A student action against education cuts was held at the University of Sydney on May 20. It was organised by the National Union of Students. Greens Senator Lee Rhiannon talked about the fantastic campaign in Chile for free education and how students here should take inspiration from the mass campaign there that made it happen. Photo: Pip Hinman.

Refugee Council of Australia president Phil Glendenning spoke at a public forum in Melbourne on May 13 about the fate of refugees deported from Australia.

Glendenning is also the director of the Edmund Rice Centre, which has investigated the fate of asylum seekers deported to their homeland, or pressured to return "voluntarily".

More than 8000 Rohingyan asylum seekers are stranded in the Malacca Straits. About 200 people have already died and more are at risk from dehydration and starvation.

The stateless Rohingyans are victims of ethnic cleansing in Myanmar. Australia must immediately lift its ban on accepting UNHCR refugees from Indonesia and offer Rohingyan refugees safe passage to Australia.

The lives of the Rohingyan asylum seekers rest in the hands of regional governments of Australia, Thailand, Malaysia and Indonesia. Every hour that passes without assistance puts more lives in danger.

GLW Issue 1053

The Refugee Council of Australia released this statement on May 8.

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The Refugee Council of Australia has met delegates of the UN Subcommittee on Prevention of Torture and other Cruel, Inhuman or Degrading Treatment or Punishment to raise serious ongoing concerns regarding the lack of oversight, safety and protection for asylum seekers detained at Australia’s behest on Nauru.

On May 14 a group of 10 asylum seekers and their families began a case in the High Court challenging the legality of the government’s policy of offshore detention. The Human Rights Law Centre is running the case on behalf of the asylum seekers.

The Centre’s Director of Legal Advocacy Daniel Webb, who is part of the legal team representing the families, said the group has been temporarily returned to Australia but are facing imminent removal back to Nauru.

NSW Greens MP John Kaye has slammed the upper house inquiry, chaired by Christian Democrats leader Fred Nile, into the government's planned privatisation of the state's "poles and wires" electricity network. The public was given just seven days to make written submissions into the future of the NSW electricity grid, and will not be able to appear in person before the inquiry.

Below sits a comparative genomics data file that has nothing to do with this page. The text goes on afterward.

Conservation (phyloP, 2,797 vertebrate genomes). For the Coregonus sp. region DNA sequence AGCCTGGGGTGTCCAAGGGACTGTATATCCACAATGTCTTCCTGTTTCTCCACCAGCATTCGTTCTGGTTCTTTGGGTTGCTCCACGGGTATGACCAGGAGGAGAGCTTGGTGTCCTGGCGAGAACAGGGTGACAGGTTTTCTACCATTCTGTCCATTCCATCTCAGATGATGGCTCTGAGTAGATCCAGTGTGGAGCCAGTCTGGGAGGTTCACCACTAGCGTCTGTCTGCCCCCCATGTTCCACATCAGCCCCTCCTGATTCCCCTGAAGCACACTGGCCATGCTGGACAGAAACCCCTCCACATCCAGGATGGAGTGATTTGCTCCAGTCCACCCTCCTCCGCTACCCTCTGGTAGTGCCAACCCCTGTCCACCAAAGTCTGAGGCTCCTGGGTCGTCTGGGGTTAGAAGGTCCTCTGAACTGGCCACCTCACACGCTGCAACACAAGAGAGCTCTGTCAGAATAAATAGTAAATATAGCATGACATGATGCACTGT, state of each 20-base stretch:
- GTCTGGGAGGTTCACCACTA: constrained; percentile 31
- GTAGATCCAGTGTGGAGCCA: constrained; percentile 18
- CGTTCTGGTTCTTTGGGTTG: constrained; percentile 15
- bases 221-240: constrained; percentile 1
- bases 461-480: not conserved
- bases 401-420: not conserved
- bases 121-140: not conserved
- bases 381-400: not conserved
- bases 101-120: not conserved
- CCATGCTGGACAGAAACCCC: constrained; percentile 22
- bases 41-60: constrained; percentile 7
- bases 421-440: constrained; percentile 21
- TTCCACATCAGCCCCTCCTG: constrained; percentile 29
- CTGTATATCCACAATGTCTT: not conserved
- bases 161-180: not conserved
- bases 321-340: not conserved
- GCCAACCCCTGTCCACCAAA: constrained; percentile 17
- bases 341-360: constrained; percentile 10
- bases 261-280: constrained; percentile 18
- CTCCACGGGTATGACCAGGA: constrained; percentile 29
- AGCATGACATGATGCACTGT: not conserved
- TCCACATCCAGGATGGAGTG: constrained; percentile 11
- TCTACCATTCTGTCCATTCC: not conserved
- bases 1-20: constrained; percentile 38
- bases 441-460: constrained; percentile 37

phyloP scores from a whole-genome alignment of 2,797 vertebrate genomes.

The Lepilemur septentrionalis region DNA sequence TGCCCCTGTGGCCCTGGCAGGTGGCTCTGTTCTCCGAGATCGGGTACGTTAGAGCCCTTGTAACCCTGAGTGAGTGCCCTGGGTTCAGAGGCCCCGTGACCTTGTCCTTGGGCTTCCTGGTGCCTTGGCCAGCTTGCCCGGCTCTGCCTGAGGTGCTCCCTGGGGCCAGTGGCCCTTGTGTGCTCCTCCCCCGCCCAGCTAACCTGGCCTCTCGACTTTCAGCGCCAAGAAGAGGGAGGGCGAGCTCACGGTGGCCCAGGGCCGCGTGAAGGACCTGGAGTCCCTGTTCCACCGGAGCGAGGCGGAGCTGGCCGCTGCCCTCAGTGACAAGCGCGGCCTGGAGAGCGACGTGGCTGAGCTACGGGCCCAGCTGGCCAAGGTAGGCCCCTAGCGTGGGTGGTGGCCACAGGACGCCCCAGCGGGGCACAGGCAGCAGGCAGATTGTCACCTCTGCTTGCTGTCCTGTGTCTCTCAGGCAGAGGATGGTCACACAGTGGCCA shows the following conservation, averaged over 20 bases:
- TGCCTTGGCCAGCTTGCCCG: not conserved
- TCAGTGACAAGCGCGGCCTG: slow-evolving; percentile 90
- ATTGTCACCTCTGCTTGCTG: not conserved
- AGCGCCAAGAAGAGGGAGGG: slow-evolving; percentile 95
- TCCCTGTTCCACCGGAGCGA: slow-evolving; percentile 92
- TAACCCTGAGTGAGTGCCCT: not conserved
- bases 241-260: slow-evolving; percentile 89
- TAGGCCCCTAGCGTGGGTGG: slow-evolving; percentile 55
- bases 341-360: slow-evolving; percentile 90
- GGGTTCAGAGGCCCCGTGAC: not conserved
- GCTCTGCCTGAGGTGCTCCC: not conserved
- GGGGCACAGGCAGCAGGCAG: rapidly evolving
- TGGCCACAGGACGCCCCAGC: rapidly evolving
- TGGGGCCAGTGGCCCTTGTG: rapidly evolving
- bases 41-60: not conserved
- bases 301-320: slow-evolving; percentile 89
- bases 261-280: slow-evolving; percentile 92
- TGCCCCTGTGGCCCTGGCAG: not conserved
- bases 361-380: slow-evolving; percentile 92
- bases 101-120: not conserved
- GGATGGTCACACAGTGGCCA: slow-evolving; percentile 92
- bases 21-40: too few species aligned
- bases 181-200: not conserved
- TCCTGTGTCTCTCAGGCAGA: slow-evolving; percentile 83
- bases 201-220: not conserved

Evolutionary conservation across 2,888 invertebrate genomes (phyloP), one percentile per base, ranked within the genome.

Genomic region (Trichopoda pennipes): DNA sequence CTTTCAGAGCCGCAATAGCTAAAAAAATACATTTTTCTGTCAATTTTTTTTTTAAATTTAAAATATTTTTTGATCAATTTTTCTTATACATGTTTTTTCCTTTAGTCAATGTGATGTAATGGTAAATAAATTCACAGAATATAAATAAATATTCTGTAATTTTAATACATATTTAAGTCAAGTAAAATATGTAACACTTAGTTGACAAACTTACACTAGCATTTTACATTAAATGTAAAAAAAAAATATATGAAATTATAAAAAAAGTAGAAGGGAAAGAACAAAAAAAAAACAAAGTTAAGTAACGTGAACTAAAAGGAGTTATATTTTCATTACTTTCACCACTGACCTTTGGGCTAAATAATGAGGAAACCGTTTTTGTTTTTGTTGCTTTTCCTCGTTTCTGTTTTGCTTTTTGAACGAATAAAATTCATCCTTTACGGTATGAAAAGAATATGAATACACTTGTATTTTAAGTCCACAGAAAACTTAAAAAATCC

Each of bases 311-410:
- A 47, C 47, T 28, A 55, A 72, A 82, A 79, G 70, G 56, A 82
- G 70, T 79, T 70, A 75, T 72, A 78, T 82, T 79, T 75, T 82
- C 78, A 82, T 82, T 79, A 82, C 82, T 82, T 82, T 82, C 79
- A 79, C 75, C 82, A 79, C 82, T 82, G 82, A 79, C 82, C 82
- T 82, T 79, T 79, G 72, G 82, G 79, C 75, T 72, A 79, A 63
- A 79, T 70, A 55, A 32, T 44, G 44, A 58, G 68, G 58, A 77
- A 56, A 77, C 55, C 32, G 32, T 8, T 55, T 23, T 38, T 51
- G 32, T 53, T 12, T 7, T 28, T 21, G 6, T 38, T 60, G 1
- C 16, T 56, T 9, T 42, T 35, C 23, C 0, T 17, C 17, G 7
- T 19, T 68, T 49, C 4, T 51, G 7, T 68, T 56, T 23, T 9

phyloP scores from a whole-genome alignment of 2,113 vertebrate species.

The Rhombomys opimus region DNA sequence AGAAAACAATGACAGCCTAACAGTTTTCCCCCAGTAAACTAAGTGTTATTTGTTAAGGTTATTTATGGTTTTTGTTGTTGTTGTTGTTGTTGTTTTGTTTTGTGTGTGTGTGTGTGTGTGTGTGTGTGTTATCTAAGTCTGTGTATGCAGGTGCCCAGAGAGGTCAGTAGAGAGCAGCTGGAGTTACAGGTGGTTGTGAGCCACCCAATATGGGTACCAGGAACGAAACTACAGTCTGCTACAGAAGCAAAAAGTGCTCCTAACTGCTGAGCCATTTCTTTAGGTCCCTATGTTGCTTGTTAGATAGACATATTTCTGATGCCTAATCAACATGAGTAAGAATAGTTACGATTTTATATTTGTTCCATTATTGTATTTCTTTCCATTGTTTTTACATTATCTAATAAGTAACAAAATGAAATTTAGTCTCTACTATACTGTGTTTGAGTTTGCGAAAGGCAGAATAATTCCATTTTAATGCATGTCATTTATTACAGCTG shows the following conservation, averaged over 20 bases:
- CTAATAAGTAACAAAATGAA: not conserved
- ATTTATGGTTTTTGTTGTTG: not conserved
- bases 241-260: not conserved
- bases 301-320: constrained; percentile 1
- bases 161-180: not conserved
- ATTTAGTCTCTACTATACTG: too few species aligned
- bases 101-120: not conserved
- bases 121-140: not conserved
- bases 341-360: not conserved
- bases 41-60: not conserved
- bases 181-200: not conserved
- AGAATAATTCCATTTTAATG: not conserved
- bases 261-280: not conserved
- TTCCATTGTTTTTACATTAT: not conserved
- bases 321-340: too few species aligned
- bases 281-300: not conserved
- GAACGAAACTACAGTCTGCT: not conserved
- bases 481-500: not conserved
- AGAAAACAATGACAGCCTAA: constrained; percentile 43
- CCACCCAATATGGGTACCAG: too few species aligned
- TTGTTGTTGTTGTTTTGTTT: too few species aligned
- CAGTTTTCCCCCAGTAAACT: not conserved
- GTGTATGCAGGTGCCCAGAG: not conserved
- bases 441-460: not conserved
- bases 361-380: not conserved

"By delivering a quick-and-nasty timetable to suit the political convenience of the [Mike] Baird government, Fred Nile has denied his inquiry any credibility," Kaye said on May 11.


Photo: NSW Education Action Network/Facebook.

Students took to the streets on May 12, budget day, to call for free education and an end to the fee deregulation bill.

More than 100 people filled Thirroul Community Centre for the launch of Women of Steel, a new book on the inspiring “Jobs For Women” campaign. The campaign saw working class, mostly migrant, women take on Australia's biggest corporation BHP, who refused to employ women at the Port Kembla steelworks.

The event was opened with a passionate rendition of Solidarity Forever from the Illawarra Union Singers.

Melbourne Resistance Centre was packed on May 9 as people gathered to hear First Nations activists and other anti-racism activists talk about fighting racism in Australia today.

The seminar began with Wendy Brabham, nationally-respected Aboriginal academic and traditional owner from the Wamba Wamba, Wergaia, Nyeri Nyeri and Dhudhuroa first nations. Brabham is the former director of the Institute of Koori Education at Deakin University. She outlined the history of colonisation as experienced by her family. Brabham’s mother was born on Ebenezer Mission.

Large numbers of heavily armed federal and Victorian police raided a house in the northern Melbourne suburb of Greenvale on May 8.

A 17-year-old male was arrested and charged with “terrorism related offences” after appearing in court on May 11.